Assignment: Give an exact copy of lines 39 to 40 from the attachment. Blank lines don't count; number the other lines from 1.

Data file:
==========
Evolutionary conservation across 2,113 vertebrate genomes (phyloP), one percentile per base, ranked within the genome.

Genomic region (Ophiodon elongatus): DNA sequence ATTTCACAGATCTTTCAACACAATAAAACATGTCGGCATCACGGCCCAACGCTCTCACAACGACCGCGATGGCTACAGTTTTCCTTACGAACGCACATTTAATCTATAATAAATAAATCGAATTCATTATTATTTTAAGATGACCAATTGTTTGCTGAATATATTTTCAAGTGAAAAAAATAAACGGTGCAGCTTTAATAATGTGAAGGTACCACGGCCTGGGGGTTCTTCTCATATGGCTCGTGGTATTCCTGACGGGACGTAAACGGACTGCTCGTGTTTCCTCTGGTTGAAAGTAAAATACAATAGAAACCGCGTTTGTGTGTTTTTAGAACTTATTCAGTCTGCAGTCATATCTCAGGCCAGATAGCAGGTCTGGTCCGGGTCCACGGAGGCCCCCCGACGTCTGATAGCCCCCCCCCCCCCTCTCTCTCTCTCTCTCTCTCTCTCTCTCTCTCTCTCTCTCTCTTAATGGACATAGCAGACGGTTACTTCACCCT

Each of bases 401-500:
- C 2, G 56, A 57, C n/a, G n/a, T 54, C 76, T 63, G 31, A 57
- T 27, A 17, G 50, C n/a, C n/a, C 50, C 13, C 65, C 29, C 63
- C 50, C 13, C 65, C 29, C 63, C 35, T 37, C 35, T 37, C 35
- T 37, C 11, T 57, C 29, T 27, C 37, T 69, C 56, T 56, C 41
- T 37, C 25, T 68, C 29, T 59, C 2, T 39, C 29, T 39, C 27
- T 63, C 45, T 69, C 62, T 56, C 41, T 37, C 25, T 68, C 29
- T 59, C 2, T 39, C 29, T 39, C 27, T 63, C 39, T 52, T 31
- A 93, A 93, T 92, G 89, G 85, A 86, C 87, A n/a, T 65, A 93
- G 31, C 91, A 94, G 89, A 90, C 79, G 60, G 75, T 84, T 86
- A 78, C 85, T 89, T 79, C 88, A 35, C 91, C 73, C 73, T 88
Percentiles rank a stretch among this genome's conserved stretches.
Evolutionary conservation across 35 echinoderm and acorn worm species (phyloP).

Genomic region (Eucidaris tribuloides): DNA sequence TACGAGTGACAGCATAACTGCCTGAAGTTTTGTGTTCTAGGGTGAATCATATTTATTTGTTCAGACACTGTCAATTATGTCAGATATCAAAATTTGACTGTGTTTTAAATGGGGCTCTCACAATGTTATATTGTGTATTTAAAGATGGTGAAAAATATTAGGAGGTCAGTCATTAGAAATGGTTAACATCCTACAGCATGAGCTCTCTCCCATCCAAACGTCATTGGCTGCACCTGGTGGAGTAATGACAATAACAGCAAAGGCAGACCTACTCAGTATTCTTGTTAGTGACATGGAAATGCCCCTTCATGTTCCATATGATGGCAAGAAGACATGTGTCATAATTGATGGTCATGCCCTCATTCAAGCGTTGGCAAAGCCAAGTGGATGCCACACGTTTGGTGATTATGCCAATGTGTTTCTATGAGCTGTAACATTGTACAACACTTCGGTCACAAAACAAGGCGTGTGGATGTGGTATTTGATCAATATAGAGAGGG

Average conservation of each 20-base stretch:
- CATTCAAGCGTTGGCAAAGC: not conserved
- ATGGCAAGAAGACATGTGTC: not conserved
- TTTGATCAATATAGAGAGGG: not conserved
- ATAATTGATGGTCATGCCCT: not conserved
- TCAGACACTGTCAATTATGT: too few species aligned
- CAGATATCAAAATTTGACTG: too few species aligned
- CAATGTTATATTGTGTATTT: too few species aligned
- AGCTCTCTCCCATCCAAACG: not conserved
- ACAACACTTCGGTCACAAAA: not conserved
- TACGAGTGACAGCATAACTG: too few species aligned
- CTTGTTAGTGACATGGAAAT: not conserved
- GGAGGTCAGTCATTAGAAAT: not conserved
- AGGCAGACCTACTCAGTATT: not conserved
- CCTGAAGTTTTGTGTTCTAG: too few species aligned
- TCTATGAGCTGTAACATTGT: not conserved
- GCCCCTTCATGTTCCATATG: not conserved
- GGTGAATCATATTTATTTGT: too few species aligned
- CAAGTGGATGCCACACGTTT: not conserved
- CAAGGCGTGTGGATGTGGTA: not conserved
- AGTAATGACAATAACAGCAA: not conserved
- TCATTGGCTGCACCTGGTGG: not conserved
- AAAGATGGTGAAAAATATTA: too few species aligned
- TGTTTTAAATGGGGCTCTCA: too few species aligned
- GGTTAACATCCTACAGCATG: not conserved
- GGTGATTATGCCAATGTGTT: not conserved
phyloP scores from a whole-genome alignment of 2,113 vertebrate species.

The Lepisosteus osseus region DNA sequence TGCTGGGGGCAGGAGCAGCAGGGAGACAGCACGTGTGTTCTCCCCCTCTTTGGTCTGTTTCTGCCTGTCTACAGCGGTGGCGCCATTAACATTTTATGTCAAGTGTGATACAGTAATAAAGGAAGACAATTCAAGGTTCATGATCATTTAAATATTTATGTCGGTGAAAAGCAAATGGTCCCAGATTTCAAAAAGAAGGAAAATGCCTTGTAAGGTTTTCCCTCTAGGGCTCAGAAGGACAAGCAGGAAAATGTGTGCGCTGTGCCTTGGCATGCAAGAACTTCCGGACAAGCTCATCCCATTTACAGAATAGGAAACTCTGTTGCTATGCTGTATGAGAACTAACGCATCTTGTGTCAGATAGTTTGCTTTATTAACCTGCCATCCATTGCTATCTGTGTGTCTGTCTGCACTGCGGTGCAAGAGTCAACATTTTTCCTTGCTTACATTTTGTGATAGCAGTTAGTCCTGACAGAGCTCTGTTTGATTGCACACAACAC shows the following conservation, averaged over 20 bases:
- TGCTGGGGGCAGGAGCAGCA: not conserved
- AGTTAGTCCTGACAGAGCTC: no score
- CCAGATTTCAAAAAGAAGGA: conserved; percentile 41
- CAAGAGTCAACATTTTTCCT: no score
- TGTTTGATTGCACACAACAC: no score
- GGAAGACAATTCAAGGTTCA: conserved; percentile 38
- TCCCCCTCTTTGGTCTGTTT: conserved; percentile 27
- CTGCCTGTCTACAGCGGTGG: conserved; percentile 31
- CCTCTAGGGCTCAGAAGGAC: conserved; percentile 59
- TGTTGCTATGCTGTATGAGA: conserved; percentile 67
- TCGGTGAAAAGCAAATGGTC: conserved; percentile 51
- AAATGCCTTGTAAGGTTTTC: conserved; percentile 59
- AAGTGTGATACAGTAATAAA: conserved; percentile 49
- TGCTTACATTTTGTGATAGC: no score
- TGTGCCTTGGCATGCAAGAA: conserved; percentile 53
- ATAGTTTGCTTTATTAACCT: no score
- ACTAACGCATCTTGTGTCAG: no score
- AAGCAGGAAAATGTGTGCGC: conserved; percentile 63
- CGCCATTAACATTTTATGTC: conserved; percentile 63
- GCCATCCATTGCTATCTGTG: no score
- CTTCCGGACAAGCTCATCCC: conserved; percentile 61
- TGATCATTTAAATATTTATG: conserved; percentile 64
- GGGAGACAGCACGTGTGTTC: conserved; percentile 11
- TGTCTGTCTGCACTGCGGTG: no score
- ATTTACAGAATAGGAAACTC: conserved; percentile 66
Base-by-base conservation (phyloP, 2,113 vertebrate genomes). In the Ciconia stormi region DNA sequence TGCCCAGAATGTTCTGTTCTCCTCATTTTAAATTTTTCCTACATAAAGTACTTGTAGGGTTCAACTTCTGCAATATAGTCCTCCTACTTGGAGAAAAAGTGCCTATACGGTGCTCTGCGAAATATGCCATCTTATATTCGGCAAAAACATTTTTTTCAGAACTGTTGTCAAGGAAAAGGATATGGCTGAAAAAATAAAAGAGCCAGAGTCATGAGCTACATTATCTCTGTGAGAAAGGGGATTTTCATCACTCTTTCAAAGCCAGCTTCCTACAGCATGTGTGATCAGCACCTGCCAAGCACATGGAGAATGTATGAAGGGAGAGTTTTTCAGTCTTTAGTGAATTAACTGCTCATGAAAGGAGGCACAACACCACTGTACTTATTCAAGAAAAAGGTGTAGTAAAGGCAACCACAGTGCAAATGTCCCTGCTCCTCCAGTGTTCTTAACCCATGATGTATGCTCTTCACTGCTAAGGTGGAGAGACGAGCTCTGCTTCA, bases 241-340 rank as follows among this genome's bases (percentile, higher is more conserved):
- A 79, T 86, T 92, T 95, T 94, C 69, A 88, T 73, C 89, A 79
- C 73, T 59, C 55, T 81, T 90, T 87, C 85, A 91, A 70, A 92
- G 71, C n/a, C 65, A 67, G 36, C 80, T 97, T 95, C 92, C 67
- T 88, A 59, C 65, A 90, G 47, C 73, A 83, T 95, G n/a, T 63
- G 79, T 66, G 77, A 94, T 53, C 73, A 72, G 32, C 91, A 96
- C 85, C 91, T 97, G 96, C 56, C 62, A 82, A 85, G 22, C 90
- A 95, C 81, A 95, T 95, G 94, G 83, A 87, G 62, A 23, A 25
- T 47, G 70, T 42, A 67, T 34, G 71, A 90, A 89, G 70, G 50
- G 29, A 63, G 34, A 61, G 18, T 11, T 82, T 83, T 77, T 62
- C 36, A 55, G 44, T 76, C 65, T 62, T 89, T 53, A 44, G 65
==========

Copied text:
- AAAGATGGTGAAAAATATTA: too few species aligned
- TGTTTTAAATGGGGCTCTCA: too few species aligned